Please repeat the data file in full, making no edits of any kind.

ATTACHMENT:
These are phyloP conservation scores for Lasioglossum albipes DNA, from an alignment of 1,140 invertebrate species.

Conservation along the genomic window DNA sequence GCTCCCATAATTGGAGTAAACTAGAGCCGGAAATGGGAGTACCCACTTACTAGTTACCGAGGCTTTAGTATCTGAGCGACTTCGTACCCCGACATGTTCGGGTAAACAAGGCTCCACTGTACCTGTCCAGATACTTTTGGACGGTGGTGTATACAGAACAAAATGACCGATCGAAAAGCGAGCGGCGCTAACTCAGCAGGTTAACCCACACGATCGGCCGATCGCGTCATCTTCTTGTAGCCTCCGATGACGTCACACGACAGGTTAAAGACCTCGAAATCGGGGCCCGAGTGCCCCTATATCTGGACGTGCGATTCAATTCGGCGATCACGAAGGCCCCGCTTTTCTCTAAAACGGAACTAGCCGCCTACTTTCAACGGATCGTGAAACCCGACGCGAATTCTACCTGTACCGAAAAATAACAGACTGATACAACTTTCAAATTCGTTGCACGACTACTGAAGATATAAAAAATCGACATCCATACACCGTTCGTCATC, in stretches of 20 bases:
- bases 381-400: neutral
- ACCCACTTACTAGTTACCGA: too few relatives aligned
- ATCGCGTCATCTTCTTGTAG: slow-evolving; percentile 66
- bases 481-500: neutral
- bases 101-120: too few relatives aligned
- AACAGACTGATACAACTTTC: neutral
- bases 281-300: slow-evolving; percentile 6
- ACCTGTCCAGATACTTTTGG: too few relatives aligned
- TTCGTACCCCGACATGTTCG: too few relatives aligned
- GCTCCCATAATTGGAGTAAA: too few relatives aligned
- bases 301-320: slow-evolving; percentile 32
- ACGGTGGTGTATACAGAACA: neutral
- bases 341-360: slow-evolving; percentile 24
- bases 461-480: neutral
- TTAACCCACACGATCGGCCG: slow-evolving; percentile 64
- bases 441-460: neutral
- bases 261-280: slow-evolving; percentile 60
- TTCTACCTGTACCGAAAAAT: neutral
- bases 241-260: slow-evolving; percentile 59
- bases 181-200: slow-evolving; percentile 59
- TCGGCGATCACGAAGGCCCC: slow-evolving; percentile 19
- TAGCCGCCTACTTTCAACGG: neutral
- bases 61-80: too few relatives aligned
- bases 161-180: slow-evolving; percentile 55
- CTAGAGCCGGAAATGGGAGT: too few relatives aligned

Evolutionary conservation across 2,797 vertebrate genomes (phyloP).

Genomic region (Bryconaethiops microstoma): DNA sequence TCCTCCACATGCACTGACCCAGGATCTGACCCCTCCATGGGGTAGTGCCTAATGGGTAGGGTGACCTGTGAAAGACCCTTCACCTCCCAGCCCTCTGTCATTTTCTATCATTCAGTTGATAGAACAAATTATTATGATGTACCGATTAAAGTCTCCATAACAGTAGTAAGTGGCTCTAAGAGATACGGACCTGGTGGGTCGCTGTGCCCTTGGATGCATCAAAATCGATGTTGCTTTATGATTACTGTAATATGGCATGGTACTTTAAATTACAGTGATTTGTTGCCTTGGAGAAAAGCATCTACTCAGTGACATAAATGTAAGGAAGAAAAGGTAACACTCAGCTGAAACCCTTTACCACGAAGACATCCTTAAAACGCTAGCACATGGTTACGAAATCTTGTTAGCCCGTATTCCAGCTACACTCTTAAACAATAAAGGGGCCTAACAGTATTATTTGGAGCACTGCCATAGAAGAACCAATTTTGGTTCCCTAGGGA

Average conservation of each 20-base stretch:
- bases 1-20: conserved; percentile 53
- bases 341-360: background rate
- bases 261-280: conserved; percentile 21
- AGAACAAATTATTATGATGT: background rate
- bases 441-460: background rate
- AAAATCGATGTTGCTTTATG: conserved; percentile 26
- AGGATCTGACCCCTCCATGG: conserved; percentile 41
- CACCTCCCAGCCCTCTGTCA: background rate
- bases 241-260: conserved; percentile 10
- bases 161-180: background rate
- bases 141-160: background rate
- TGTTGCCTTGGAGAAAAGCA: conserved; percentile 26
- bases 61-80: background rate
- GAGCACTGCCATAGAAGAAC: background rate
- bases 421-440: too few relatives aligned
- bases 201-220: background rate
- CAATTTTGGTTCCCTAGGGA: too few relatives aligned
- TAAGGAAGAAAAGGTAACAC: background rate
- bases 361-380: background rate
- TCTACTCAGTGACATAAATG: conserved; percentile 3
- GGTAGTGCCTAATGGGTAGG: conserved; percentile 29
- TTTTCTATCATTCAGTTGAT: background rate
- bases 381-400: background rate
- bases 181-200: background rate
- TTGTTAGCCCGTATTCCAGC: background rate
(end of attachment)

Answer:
These are phyloP conservation scores for Lasioglossum albipes DNA, from an alignment of 1,140 invertebrate species.

Conservation along the genomic window DNA sequence GCTCCCATAATTGGAGTAAACTAGAGCCGGAAATGGGAGTACCCACTTACTAGTTACCGAGGCTTTAGTATCTGAGCGACTTCGTACCCCGACATGTTCGGGTAAACAAGGCTCCACTGTACCTGTCCAGATACTTTTGGACGGTGGTGTATACAGAACAAAATGACCGATCGAAAAGCGAGCGGCGCTAACTCAGCAGGTTAACCCACACGATCGGCCGATCGCGTCATCTTCTTGTAGCCTCCGATGACGTCACACGACAGGTTAAAGACCTCGAAATCGGGGCCCGAGTGCCCCTATATCTGGACGTGCGATTCAATTCGGCGATCACGAAGGCCCCGCTTTTCTCTAAAACGGAACTAGCCGCCTACTTTCAACGGATCGTGAAACCCGACGCGAATTCTACCTGTACCGAAAAATAACAGACTGATACAACTTTCAAATTCGTTGCACGACTACTGAAGATATAAAAAATCGACATCCATACACCGTTCGTCATC, in stretches of 20 bases:
- bases 381-400: neutral
- ACCCACTTACTAGTTACCGA: too few relatives aligned
- ATCGCGTCATCTTCTTGTAG: slow-evolving; percentile 66
- bases 481-500: neutral
- bases 101-120: too few relatives aligned
- AACAGACTGATACAACTTTC: neutral
- bases 281-300: slow-evolving; percentile 6
- ACCTGTCCAGATACTTTTGG: too few relatives aligned
- TTCGTACCCCGACATGTTCG: too few relatives aligned
- GCTCCCATAATTGGAGTAAA: too few relatives aligned
- bases 301-320: slow-evolving; percentile 32
- ACGGTGGTGTATACAGAACA: neutral
- bases 341-360: slow-evolving; percentile 24
- bases 461-480: neutral
- TTAACCCACACGATCGGCCG: slow-evolving; percentile 64
- bases 441-460: neutral
- bases 261-280: slow-evolving; percentile 60
- TTCTACCTGTACCGAAAAAT: neutral
- bases 241-260: slow-evolving; percentile 59
- bases 181-200: slow-evolving; percentile 59
- TCGGCGATCACGAAGGCCCC: slow-evolving; percentile 19
- TAGCCGCCTACTTTCAACGG: neutral
- bases 61-80: too few relatives aligned
- bases 161-180: slow-evolving; percentile 55
- CTAGAGCCGGAAATGGGAGT: too few relatives aligned

Evolutionary conservation across 2,797 vertebrate genomes (phyloP).

Genomic region (Bryconaethiops microstoma): DNA sequence TCCTCCACATGCACTGACCCAGGATCTGACCCCTCCATGGGGTAGTGCCTAATGGGTAGGGTGACCTGTGAAAGACCCTTCACCTCCCAGCCCTCTGTCATTTTCTATCATTCAGTTGATAGAACAAATTATTATGATGTACCGATTAAAGTCTCCATAACAGTAGTAAGTGGCTCTAAGAGATACGGACCTGGTGGGTCGCTGTGCCCTTGGATGCATCAAAATCGATGTTGCTTTATGATTACTGTAATATGGCATGGTACTTTAAATTACAGTGATTTGTTGCCTTGGAGAAAAGCATCTACTCAGTGACATAAATGTAAGGAAGAAAAGGTAACACTCAGCTGAAACCCTTTACCACGAAGACATCCTTAAAACGCTAGCACATGGTTACGAAATCTTGTTAGCCCGTATTCCAGCTACACTCTTAAACAATAAAGGGGCCTAACAGTATTATTTGGAGCACTGCCATAGAAGAACCAATTTTGGTTCCCTAGGGA

Average conservation of each 20-base stretch:
- bases 1-20: conserved; percentile 53
- bases 341-360: background rate
- bases 261-280: conserved; percentile 21
- AGAACAAATTATTATGATGT: background rate
- bases 441-460: background rate
- AAAATCGATGTTGCTTTATG: conserved; percentile 26
- AGGATCTGACCCCTCCATGG: conserved; percentile 41
- CACCTCCCAGCCCTCTGTCA: background rate
- bases 241-260: conserved; percentile 10
- bases 161-180: background rate
- bases 141-160: background rate
- TGTTGCCTTGGAGAAAAGCA: conserved; percentile 26
- bases 61-80: background rate
- GAGCACTGCCATAGAAGAAC: background rate
- bases 421-440: too few relatives aligned
- bases 201-220: background rate
- CAATTTTGGTTCCCTAGGGA: too few relatives aligned
- TAAGGAAGAAAAGGTAACAC: background rate
- bases 361-380: background rate
- TCTACTCAGTGACATAAATG: conserved; percentile 3
- GGTAGTGCCTAATGGGTAGG: conserved; percentile 29
- TTTTCTATCATTCAGTTGAT: background rate
- bases 381-400: background rate
- bases 181-200: background rate
- TTGTTAGCCCGTATTCCAGC: background rate